I’m not sure which part of the “everything” that has changed for me since I started using Beeminder that’s causing this issue, but I now find that I find that an akrasia horizon isn’t enough to keep me from abandoning goals (goals that past and future me would prefer I not abandon) using allowed archiving, rate changes, etc.
I need a way to not be able to quit certain goals when my circumstances shift enough to cause what my longer-term attention is focused on to shift. Like, this week I’ll decide I want to spend the rest of the summer focusing on X but in two weeks, something will change and I’ll decide to spend the rest of the summer focusing on Y, abandon my X-related goals, and start Y-related goals. Rinse. Repeat.
Now, this is important and necessary and an incredibly useful part of Beeminder’s flexibility and I still think it’ll be important for me to have a trial period for all of my goals to make sure they’re not too pie-in-the-sky, but this has become a meta-problem for my long-term accountability planning. It’s become something of a disincentive to even creating graph-goals anymore. I think of creating a graph-goal related to an IRL-goal and end up feeling like there isn’t much point since recent history suggests that I’m likely to decide to abandon it.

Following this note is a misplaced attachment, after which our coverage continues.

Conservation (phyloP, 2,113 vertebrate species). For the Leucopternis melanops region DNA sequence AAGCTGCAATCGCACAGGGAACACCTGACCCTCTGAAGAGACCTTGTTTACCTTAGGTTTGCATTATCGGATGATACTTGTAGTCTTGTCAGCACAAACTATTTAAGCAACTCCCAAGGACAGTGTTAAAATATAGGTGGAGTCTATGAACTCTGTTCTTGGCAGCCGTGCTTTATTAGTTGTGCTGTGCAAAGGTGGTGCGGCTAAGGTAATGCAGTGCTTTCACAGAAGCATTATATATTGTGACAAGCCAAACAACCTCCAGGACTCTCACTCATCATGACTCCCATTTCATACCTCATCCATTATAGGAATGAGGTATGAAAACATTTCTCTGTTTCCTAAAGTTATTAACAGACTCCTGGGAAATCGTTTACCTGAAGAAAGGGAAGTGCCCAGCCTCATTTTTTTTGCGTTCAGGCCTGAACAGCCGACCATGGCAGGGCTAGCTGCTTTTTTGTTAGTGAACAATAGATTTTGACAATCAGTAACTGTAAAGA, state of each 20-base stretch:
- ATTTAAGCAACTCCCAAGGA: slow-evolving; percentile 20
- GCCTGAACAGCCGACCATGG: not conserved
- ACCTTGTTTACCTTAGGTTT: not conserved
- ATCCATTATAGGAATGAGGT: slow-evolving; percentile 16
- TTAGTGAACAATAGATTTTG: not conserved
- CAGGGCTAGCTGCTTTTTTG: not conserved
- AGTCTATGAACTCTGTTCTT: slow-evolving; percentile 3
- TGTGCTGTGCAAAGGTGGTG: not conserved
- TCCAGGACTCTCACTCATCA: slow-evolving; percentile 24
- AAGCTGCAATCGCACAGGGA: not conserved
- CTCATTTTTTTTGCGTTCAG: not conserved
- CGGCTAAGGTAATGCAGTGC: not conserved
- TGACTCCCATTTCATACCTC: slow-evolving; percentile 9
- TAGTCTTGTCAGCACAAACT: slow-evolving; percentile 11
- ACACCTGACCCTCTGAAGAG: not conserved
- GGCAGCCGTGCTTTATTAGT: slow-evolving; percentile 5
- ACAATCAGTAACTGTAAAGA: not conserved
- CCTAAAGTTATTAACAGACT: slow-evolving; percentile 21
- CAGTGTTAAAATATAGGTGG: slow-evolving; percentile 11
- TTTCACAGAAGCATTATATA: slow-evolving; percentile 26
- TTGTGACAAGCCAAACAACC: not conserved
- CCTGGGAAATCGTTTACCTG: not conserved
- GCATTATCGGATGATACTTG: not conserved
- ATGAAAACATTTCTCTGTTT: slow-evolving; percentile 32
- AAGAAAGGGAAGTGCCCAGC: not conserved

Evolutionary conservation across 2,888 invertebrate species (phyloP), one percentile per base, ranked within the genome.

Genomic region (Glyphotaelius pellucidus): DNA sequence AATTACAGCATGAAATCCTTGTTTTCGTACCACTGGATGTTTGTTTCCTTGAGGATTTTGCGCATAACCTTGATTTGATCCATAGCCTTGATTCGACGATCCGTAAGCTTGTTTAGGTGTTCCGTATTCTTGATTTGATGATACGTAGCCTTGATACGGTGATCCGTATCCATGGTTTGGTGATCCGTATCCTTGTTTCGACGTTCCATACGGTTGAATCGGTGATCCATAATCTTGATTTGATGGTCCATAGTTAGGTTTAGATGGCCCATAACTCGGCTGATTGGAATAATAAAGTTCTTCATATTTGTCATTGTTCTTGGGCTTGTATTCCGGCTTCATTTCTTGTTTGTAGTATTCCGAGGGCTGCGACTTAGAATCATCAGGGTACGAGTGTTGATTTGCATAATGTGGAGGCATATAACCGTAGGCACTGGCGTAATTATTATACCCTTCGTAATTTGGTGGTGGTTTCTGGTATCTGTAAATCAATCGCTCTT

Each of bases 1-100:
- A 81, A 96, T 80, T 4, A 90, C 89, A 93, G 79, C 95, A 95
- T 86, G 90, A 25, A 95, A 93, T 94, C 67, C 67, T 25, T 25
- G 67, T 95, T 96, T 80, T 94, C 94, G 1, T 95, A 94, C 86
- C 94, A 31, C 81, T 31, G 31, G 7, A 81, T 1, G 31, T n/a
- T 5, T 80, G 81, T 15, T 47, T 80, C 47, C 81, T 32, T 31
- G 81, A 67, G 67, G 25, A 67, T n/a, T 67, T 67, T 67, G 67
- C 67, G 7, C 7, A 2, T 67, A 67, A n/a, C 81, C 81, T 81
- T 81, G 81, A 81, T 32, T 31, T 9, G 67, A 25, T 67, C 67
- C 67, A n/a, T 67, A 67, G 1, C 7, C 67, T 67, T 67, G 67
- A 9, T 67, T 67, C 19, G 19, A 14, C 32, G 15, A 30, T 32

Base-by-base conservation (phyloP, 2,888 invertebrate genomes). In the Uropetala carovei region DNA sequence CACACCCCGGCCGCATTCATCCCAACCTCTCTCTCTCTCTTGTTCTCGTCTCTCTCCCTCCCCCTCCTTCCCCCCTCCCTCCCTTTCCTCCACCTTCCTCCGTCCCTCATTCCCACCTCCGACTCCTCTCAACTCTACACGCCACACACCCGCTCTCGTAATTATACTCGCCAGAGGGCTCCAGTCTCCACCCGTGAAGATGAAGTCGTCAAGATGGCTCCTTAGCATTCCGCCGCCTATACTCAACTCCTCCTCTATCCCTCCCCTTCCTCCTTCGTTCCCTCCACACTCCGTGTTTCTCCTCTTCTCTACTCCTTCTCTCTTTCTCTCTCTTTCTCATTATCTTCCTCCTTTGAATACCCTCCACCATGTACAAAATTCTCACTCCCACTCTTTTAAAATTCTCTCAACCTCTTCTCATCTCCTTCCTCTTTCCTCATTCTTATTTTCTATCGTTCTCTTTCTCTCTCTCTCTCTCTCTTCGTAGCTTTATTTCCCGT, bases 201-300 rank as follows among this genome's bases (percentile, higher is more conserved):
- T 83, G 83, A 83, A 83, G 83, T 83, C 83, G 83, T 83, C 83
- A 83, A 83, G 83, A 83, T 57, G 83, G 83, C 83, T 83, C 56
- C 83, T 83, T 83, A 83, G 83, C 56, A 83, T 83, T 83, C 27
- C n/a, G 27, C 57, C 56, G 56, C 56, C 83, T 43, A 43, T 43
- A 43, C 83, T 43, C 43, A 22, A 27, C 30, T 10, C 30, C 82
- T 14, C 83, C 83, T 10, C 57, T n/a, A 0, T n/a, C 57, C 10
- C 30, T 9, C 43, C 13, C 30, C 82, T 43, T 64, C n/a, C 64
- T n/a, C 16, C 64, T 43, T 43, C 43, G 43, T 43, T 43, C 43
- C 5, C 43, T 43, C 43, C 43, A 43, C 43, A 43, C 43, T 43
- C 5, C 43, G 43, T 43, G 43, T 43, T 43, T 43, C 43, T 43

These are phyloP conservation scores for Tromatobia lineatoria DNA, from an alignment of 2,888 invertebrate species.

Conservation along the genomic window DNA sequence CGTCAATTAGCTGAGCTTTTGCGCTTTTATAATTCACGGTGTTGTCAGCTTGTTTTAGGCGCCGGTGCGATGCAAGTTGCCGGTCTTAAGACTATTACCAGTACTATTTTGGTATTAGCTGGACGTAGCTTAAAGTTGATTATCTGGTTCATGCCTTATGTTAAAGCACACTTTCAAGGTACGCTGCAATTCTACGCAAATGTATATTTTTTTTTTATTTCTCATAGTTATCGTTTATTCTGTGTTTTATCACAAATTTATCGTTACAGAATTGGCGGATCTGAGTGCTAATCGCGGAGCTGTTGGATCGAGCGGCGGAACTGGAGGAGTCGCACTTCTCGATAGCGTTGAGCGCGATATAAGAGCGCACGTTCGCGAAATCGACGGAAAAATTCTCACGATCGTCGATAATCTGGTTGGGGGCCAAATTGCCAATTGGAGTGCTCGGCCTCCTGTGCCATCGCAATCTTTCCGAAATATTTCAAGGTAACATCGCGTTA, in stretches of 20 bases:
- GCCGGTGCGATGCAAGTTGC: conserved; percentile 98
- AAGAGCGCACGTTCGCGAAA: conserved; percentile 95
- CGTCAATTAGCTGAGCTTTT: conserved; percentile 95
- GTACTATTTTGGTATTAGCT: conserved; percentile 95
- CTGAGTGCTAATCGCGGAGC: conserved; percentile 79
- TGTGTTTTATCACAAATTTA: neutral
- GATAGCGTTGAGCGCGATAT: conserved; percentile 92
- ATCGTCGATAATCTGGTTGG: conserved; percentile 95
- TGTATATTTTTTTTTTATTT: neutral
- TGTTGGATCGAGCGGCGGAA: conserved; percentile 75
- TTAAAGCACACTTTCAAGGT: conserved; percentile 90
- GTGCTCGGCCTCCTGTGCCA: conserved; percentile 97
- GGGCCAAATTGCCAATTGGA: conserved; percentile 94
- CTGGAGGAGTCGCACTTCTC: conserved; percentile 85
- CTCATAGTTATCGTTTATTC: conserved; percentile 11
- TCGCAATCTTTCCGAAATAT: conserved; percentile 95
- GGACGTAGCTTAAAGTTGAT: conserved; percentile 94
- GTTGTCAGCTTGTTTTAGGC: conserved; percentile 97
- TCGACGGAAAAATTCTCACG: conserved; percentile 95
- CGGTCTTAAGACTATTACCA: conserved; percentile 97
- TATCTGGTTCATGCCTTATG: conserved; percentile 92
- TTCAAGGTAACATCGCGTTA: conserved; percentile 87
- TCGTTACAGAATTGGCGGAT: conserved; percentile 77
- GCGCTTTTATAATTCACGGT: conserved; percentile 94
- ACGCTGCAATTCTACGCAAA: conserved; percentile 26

It’s meta-bumming me out!
The best I’ve come up with is the idea to create a Beeminder goal to “Not change any of my Beeminder goals… including this one” that allows me to change one goal a month or something.
@dreev and @shanaqui have had some ideas surrounding using public accountability. I worry about them either being too soft (because I know no one’s likely to really ever check in on them or to call me to task if they do) or too burdensome on others (like if someone else commits to checking up on them).
Has anyone else found themselves in a position of creating quitting a set of revolving goals that aren’t really getting them anywhere and come up with a creative solution for themselves?